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After I found this nice custom component that analogly (is this the right word?) displays the temperature read from the Android device's temperature sensor, I wanted to test it with the emulator to see how it works so I've found this Sensor Simulator and altered the component's source to work with it.

I did manage it to work on en emulated device, however I've done a few lucky guesses and'd like to know what exactly I've done :-)

Here are the changes in thermometer's code I had to make to get it to work in conjunction with the temperature sensor simulator:

After importing the sensorsimulator classes:

import org.openintents.sensorsimulator.hardware.Sensor;
import org.openintents.sensorsimulator.hardware.SensorEvent;
import org.openintents.sensorsimulator.hardware.SensorEventListener;
import org.openintents.sensorsimulator.hardware.SensorManagerSimulator;

I had to remove the

import android.hardware.Sensor;
import android.hardware.SensorEvent;
import android.hardware.SensorEventListener;

Changed
private SensorManager getSensorManager() into
private SensorManagerSimulator getSensorManager()

Then the first problem arised. According to How to use the SensorSimulator in your application I changed the line:
return (SensorManager) getContext().getSystemService(Context.SENSOR_SERVICE); into
return SensorManagerSimulator.getSystemService(this, SENSOR_SERVICE);

and that was an error. Instad of this I had to use getContext(), I am not sure why was that so - maybe because thermometer class extends View therefore it isn't activity? And instead of SENSOR_SERVICE I had to put Context.SENSOR_SERVICE.

After that, the next change was:

private void attachToSensor() {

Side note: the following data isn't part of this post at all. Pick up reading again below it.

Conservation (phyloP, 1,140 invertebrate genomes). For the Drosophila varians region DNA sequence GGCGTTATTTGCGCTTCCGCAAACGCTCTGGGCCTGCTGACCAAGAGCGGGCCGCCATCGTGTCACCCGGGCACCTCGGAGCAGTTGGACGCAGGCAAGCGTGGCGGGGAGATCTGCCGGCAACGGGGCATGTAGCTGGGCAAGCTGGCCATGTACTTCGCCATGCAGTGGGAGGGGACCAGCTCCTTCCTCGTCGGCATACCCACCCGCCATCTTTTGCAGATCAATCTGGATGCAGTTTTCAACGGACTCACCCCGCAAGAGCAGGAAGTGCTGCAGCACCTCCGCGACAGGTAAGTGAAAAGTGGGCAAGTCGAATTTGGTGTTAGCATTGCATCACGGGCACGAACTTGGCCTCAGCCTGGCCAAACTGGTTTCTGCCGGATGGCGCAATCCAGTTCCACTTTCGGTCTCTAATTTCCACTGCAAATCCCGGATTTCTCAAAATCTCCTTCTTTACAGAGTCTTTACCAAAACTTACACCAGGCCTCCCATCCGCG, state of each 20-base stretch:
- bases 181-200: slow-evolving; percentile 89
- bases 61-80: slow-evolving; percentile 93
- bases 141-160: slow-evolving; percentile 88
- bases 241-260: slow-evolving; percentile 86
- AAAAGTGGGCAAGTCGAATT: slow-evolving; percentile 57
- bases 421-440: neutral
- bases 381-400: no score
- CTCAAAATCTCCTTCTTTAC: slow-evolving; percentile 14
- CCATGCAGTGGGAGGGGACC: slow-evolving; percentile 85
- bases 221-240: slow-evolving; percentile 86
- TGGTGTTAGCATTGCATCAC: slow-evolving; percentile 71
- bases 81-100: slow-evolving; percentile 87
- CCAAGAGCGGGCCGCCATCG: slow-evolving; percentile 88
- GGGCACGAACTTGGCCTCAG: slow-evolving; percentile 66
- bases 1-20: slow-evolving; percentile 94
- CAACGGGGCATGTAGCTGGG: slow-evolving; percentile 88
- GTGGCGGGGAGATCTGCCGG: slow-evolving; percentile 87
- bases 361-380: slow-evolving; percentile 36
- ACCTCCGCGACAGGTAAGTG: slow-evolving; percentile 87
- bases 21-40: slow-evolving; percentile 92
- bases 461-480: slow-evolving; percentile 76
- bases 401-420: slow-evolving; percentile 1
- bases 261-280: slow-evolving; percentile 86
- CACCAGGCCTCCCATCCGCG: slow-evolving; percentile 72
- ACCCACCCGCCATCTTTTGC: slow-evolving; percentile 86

SensorManagerSimulator sensorManager = getSensorManager();
    sensorManager.connectSimulator();

Since it seems sensorsimulator doesn't implement getSensorList I had to replace

List<Sensor> sensors = sensorManager.getSensorList(Sensor.TYPE_TEMPERATURE);

with

Sensor sensor = sensorManager.getDefaultSensor(Sensor.TYPE_TEMPERATURE);

and to remove

if (sensors.size() > 0) {
        Sensor sensor = sensors.get(0);

Then, of course I also removed the else statement, so the situation when the temeperature sensor is missing would now probably throw an exception when trying to register listener.

At the end, there was one more change I had to make to get rid of the compile errors, for some reason the implementation of registerListener in Sensor Simulator accepts fewer arguments than android's method so I had to remove the handler parameter from

sensorManager.registerListener(this, sensor, SensorManagerSimulator.SENSOR_DELAY_FASTEST, handler);

Here, I'd like to know why this time I didn't have to use getContext() instad of this!?

That's about all I had to change, the last thing was to remove unused vars (handler), unused imports (java.util.List) and remove handler = new Handler();.

I find this example of custom UI component very interesting and hope someone is going to clarify and maybe polish the code.

share|improve this question
    
i just had to say its actually digital, because the ui refreshes at certain rates, analog would mean continuous or real-time. –  L7ColWinters Apr 11 '12 at 2:38
    
also put up the complete code instead of what changes you made if theres more than a few, and as far as getContext() vs this, whatever object that you called registerListener inside of is a child of ContextWrapper –  L7ColWinters Apr 11 '12 at 2:44
    
@L7ColWinters: I am not sure if analogly was the right word, I wanted to say it looks like an analog gauge. About the complete code - the code is quite big and I am not sure if it would be OK to copy/paste someone else's code so I gave the link to the source. Besides, as I can see Vintage Thermometer is well known here on stackoverflow, mentioned in lots of articles. –  Chupo_cro Apr 11 '12 at 10:52

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